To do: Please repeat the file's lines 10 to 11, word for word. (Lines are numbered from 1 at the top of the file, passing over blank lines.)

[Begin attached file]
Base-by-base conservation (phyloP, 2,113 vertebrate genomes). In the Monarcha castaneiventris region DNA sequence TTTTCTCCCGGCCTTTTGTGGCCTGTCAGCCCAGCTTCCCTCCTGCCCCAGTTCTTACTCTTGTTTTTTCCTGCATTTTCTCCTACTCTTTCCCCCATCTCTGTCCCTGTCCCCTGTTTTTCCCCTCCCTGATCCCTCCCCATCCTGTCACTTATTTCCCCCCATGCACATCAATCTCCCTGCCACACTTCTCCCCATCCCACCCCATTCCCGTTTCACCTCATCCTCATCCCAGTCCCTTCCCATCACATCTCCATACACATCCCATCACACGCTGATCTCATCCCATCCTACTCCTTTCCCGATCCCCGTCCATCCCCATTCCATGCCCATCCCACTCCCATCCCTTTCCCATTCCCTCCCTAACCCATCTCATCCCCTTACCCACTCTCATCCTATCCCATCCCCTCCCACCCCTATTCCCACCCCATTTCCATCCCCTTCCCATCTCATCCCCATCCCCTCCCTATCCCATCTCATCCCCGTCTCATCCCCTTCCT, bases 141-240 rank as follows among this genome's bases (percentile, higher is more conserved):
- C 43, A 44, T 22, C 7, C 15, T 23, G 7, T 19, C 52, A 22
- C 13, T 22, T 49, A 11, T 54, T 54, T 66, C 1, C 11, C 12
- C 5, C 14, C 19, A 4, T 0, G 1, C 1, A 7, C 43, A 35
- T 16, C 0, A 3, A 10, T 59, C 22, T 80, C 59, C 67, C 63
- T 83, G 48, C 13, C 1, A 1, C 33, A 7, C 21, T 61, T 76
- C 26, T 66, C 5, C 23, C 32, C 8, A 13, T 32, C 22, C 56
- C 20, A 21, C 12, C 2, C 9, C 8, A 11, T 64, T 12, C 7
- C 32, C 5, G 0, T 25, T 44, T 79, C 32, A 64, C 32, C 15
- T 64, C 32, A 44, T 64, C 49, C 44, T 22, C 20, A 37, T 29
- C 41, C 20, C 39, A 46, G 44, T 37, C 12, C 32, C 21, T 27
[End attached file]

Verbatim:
- T 64, C 32, A 44, T 64, C 49, C 44, T 22, C 20, A 37, T 29
- C 41, C 20, C 39, A 46, G 44, T 37, C 12, C 32, C 21, T 27